TV-based patient education improves engagement, quality of care

May 26, 2011

Integrated television-based technology can help hospitals meet the patient-centeredness requirements of federal reform initiatives, stated a recent white paper released by LodgeNet Healthcare, a provider of media and connectivity solutions for hospitals.

Integrated television-based technology can help hospitals meet the patient-centeredness requirements of federal reform initiatives, stated a recent white paper released by LodgeNet Healthcare, a provider of media and connectivity solutions for hospitals.

The white paper, titled “Patient and Family Engagement: Using Patient-Facing Technologies to Improve the Quality of Patient Care,” suggested that to address quality improvement and cost containment, a hospital adopt a patient engagement strategy that employs technology; can be implemented within the inpatient environment; extends communication across the continuum of care; is designed to reach all patients, including the most vulnerable and traditionally underserved; and effectively educates and motivates patients to take an active role in their own care.

The paper outlined how, after a hospital stay, the hospital can reach 100% of inpatients and 90% of patients post-discharge through the combination of an interactive television-based strategy and bidirectional communication extending beyond the inpatient setting through multiple media such as smart phones, home televisions, printed materials, computer communication, and web-enabled home television.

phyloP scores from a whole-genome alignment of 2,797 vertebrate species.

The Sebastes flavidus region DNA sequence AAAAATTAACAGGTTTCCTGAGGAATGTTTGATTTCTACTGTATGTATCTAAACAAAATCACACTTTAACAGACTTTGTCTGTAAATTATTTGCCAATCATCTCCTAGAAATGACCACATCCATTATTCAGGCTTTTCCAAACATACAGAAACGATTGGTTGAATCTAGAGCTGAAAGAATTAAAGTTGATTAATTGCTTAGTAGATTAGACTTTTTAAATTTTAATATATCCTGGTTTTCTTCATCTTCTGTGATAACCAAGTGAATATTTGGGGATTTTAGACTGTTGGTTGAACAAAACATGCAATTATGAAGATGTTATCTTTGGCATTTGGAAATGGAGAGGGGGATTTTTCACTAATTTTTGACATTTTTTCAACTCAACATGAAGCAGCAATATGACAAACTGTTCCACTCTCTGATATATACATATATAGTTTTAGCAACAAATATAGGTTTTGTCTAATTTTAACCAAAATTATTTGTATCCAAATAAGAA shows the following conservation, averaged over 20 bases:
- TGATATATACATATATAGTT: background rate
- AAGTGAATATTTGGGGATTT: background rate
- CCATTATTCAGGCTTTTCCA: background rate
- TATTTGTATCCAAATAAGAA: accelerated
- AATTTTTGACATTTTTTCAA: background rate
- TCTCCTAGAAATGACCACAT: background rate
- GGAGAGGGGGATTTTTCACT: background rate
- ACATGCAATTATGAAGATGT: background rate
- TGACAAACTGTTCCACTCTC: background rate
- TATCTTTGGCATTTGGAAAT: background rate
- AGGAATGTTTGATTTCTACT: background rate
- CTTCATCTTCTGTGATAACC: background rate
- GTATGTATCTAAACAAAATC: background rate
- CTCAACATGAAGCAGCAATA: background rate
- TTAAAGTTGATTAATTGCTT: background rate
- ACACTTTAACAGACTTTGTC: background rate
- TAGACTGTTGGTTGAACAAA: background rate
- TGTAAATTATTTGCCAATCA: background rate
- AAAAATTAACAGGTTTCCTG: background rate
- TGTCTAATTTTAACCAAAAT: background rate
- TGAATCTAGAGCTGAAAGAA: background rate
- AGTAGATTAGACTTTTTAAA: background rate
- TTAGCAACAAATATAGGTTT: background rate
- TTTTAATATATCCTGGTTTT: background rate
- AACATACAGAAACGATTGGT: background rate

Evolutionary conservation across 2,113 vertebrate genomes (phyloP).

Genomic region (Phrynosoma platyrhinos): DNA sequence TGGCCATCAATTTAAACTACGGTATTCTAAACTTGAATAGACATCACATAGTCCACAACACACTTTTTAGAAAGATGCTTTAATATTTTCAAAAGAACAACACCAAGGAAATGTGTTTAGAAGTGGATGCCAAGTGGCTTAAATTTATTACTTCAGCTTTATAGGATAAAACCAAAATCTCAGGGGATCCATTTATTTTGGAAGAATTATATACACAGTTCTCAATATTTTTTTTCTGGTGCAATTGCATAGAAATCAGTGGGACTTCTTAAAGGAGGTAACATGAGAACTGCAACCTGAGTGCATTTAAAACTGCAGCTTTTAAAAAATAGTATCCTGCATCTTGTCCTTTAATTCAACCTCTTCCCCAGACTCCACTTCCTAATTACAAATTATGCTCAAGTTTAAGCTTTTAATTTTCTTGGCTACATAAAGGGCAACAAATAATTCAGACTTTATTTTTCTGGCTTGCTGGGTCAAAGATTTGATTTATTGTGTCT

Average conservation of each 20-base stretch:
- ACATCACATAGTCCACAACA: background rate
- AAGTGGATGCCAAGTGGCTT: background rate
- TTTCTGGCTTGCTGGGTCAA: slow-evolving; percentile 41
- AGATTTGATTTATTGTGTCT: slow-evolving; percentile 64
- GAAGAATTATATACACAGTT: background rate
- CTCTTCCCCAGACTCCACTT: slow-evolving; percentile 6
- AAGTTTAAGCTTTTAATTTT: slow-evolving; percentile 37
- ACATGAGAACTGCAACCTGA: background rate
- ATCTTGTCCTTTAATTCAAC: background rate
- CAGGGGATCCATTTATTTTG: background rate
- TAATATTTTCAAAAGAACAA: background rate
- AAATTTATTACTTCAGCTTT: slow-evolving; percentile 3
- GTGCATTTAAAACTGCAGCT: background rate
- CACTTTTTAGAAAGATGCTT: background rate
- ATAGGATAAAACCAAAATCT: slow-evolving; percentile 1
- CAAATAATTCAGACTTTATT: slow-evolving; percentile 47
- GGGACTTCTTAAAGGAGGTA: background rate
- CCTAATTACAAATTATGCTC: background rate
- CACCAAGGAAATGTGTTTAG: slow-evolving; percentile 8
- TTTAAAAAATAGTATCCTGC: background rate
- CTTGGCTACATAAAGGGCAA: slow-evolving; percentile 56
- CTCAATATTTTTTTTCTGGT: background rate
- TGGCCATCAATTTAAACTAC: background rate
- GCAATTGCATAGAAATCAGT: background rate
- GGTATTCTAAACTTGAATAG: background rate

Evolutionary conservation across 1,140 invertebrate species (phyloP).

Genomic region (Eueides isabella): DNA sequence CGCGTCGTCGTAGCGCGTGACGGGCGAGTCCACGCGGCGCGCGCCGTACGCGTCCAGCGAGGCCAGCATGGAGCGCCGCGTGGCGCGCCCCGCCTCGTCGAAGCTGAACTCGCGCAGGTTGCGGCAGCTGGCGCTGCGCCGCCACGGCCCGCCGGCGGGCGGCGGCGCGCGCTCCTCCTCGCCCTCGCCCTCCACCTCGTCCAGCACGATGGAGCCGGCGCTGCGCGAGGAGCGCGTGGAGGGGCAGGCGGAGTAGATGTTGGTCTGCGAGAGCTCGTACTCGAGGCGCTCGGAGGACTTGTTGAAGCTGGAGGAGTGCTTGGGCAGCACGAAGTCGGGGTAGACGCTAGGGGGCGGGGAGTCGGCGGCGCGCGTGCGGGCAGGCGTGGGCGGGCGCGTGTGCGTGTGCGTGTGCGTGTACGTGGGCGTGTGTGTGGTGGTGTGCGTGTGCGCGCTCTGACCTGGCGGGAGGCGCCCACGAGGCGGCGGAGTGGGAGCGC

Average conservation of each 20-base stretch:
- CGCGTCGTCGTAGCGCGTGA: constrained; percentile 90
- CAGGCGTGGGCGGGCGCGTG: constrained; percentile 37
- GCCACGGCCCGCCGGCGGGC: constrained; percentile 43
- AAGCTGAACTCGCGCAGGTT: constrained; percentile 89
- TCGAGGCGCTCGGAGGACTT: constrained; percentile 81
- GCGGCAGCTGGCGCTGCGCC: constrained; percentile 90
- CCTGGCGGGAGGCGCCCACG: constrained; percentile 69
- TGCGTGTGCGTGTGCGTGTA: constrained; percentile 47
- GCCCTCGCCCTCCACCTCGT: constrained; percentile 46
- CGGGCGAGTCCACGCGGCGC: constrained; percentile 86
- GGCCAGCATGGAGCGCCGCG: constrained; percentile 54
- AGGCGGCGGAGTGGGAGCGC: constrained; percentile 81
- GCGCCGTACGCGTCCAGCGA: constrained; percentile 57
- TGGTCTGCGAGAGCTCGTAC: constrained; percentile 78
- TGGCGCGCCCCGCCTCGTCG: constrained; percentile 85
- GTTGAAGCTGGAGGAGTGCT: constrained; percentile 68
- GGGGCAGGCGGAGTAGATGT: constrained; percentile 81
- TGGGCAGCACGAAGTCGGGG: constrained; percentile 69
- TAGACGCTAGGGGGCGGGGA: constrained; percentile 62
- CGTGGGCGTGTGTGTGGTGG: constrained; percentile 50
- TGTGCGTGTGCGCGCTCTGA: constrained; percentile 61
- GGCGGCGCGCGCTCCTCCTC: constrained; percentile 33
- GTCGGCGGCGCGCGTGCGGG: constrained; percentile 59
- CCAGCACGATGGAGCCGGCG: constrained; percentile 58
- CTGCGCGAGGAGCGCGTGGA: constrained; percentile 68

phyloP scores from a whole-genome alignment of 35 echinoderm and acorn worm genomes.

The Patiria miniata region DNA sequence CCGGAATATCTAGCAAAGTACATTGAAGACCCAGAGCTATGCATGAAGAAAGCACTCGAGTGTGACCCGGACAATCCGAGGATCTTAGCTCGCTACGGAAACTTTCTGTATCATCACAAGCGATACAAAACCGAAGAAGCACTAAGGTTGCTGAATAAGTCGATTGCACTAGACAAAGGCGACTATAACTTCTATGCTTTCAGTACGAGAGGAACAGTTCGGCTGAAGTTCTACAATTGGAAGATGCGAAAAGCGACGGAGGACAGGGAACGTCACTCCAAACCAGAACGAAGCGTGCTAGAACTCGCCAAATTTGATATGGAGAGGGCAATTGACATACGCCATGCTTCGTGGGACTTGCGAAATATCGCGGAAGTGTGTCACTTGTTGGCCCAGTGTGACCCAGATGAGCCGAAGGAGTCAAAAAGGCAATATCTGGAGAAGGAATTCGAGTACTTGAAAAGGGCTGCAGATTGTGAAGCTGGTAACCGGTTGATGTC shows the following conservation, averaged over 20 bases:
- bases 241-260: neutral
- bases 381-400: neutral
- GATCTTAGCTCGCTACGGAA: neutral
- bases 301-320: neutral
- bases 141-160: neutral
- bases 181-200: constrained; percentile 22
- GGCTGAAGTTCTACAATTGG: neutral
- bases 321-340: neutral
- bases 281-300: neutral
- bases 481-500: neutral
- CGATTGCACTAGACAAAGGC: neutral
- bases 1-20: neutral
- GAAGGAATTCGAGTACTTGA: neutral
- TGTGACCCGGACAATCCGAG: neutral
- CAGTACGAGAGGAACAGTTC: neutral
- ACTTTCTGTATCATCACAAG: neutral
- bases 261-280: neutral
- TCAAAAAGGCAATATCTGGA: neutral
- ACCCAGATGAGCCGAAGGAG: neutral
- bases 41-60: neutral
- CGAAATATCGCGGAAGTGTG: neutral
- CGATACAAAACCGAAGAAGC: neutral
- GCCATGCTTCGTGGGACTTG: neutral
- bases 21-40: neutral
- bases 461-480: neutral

According to the white paper, the interactive television system provides tools that can be tailored for empowering patients while they are in the hospital, enhancing patient satisfaction. It offers understandable and time-appropriate education to promote inpatient safety, reducing the risk of inpatient injury. It provides understandable condition-specific education, medication, and discharge information, improving outcomes and reducing the risk of preventable readmission. It can prepare patients for post-discharge plans by providing information and enabling them to sign up for patient portals, and it can coordinate post-care providers. The extended communication tools provide patients with accurate and customized messages to keep patients engaged in their follow-up care.

This strategy, according to the white paper, can form the foundation for cost-effective patient engagement without requiring workflow disruptions, investment in expensive new technology, addition of new staff, or significant reeducation of existing staff.

“To defeat the passivity of patients and transform the culture of care delivery, we must motivate patient interest and solicit interaction,” said Gary Kolbeck, general manager of LodgeNet Healthcare, in a published statement. “Instead of expecting patients to conform to a one-size-fits-all system, we need to provide unique programs to reach them at the right time in their care journey, at their level of health literacy, in their native language, using their cultural norms, and where they want to be reached geographically and technologically.”